MMO addiction is something we occasionally read about on gaming news sites and in newspapers; it’s often the sad tale of some Korean teenager, dying in an internet cafe after days at a computer screen. I was an MMO addict in a different way. I was addicted to leaving this world and immersing myself completely in a life – in an identity – that did not seem to be my own. I had an addiction, that much I know for sure, but it wasn’t really about the game and its compulsion loops. I was addicted to finding out who I was. There was something healthy in it.
Out in the world
Crucially, World of Warcraft gave me a way to peek into my future. It allowed me to try out female names and find which ones I liked, which ones felt like they fit me as a person. It gave me a chance to talk to people who only ever referred to me as female. It also gave me a chance to see the huge issues I would have to face in the future when people discovered that the person they had referred to as female was, “actually a guy”.
Yes, the first time I got “outed” was on World of Warcraft; the first time someone discovered I was living my real life as male but presenting online as female. I lost a lot of online friends. I had spent months in the game working incredibly hard to avoid giving myself away. I used pictures of friends from social networks when people asked to see a picture of me. I talked about how I didn’t have a microphone and my webcam was broken.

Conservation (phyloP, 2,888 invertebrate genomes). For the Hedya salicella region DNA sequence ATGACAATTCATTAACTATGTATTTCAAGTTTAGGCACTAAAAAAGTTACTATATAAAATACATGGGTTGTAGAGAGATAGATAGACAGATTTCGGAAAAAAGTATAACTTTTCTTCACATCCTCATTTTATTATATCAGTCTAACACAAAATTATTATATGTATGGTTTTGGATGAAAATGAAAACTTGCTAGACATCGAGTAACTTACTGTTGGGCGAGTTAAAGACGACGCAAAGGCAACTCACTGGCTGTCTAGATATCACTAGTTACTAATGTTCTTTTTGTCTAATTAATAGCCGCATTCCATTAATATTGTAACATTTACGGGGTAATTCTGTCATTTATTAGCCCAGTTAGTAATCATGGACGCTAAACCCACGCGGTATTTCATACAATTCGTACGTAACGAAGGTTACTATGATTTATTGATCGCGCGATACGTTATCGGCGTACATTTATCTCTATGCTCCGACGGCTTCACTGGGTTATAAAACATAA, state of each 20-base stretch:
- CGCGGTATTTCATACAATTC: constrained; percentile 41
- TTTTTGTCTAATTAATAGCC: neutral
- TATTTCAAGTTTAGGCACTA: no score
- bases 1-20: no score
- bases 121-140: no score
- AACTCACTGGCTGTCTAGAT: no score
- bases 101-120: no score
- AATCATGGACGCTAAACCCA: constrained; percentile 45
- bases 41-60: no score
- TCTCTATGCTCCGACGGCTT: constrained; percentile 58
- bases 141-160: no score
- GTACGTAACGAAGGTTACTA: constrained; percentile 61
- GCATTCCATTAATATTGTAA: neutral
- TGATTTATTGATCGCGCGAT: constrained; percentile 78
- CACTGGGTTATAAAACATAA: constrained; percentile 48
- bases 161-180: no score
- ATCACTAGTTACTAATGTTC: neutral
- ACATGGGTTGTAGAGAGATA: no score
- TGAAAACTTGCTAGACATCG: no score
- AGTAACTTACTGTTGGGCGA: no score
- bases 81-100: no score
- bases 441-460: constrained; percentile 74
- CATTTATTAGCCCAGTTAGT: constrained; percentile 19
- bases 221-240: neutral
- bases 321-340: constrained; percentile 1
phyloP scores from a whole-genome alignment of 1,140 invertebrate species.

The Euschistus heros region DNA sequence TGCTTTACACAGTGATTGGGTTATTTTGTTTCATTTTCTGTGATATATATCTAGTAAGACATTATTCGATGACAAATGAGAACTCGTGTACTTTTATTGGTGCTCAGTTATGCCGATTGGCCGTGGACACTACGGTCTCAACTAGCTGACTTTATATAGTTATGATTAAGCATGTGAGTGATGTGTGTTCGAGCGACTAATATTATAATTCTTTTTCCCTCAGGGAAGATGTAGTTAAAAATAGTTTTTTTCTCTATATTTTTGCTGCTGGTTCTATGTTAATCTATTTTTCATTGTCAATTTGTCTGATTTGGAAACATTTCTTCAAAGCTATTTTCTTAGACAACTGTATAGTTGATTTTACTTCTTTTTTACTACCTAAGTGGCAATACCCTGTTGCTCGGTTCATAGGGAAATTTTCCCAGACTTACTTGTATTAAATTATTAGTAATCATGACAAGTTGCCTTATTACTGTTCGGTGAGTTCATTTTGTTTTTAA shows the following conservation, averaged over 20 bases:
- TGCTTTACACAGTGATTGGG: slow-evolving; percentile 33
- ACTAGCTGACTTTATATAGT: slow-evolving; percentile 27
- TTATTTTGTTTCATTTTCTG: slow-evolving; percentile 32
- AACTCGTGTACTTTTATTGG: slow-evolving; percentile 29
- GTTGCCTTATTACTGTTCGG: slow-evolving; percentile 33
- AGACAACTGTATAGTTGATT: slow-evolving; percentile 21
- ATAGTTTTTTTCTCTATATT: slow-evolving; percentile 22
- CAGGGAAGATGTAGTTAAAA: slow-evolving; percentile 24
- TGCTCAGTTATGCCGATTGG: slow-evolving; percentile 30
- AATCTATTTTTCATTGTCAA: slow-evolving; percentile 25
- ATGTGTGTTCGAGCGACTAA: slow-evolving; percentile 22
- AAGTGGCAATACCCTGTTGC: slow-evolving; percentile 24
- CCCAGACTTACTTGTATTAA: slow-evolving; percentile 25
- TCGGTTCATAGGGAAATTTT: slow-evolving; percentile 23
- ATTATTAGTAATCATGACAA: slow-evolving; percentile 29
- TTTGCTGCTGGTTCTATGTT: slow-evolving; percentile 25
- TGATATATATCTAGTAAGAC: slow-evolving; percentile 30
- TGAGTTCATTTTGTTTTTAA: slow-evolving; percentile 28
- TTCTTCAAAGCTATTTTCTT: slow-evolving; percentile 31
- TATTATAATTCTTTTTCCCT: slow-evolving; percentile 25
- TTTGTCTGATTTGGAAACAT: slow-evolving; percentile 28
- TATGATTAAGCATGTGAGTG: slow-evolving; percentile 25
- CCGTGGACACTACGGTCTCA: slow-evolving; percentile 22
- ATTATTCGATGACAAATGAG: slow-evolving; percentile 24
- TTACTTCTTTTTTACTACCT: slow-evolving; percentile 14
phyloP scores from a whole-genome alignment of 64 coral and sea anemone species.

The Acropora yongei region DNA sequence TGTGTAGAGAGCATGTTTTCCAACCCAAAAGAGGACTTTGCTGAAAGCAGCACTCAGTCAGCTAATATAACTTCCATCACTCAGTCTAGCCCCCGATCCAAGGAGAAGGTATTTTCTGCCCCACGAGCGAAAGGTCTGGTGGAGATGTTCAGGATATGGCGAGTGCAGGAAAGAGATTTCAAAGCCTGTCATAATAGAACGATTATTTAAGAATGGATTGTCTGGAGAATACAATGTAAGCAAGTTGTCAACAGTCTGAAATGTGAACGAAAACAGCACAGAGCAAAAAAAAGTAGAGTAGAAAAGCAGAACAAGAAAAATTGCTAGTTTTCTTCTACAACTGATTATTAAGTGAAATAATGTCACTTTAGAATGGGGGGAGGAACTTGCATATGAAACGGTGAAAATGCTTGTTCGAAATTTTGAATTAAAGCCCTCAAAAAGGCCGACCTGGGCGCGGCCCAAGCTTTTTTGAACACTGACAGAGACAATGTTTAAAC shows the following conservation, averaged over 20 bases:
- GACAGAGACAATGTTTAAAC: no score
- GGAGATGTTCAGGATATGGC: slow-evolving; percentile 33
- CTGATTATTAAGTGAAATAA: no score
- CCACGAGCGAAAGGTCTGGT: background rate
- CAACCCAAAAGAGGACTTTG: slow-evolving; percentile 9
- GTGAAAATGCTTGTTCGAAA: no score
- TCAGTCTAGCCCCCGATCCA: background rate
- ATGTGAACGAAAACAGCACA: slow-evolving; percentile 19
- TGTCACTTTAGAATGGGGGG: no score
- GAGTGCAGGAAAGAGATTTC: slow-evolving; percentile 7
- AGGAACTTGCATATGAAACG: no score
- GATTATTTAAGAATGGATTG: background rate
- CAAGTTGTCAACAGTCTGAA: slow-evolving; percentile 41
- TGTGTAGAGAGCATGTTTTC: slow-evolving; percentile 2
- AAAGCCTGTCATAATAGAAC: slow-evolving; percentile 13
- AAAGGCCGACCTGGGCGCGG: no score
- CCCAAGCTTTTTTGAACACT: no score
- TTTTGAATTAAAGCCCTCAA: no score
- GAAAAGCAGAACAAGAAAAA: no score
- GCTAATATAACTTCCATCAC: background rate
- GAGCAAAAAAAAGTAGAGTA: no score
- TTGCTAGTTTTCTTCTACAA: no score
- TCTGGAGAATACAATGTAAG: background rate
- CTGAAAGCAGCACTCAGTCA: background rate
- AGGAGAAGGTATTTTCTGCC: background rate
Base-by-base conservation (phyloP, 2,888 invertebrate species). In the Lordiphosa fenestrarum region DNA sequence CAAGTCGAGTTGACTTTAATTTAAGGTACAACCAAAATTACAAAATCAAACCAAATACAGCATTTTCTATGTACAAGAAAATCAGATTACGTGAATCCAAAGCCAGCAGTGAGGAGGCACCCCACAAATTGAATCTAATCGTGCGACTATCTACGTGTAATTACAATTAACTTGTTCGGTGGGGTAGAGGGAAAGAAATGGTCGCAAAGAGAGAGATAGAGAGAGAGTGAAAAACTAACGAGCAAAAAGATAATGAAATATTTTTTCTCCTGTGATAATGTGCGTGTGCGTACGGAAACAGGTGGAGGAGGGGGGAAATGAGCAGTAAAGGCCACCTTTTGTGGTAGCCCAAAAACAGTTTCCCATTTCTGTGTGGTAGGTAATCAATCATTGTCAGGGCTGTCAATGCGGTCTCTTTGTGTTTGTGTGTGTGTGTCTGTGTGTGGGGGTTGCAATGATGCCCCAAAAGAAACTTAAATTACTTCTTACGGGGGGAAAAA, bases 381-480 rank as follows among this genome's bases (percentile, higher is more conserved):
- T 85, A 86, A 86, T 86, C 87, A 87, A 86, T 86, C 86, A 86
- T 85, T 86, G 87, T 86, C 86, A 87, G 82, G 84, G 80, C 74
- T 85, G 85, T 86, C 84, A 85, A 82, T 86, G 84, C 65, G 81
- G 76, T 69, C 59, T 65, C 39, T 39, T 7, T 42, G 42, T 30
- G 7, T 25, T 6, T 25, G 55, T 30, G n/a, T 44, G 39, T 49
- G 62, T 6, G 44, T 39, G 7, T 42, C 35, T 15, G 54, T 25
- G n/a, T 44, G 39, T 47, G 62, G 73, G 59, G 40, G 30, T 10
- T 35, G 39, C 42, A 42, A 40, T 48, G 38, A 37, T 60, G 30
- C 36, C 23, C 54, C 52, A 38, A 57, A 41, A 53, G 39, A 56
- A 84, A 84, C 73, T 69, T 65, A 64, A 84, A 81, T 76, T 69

Eventually, people in my group got tired of those excuses and started to press me on the issue. I panicked. I didn’t know what I was. I came clean about it, about not knowing why I had presented myself that way. This is something else I learned from World of Warcraft: when people discover that you present as a gender different to that of your birth, they sometimes get very angry about it. Sometimes they will refuse to acknowledge you any more. That group in particular got very vocal about me to their friends and I moved away from World of Warcraft for good not long after. Had I understood myself better, had I understood that I was transgender and not just someone misleading their friends, maybe I could have explained differently. Maybe I could have found other players in my situation. Alas, it was a good few years still before I would really understand what was going on.
Still, World of Warcraft taught me a lot about transition in a space where I didn’t have to commit to my future. During a period of my life that I had a huge number of questions about who I was, it taught me things about myself in an environment where, for a long time, I felt safe. And I could walk away from thoughts of transition any time I needed to. Without World of Warcraft and MMOs like it, I don’t know if I would ever have had the courage and confidence I needed to come out. I don’t know if I would have had the self understanding to commit to a life that is now wide open in front of me.
Gamer communities: the positive side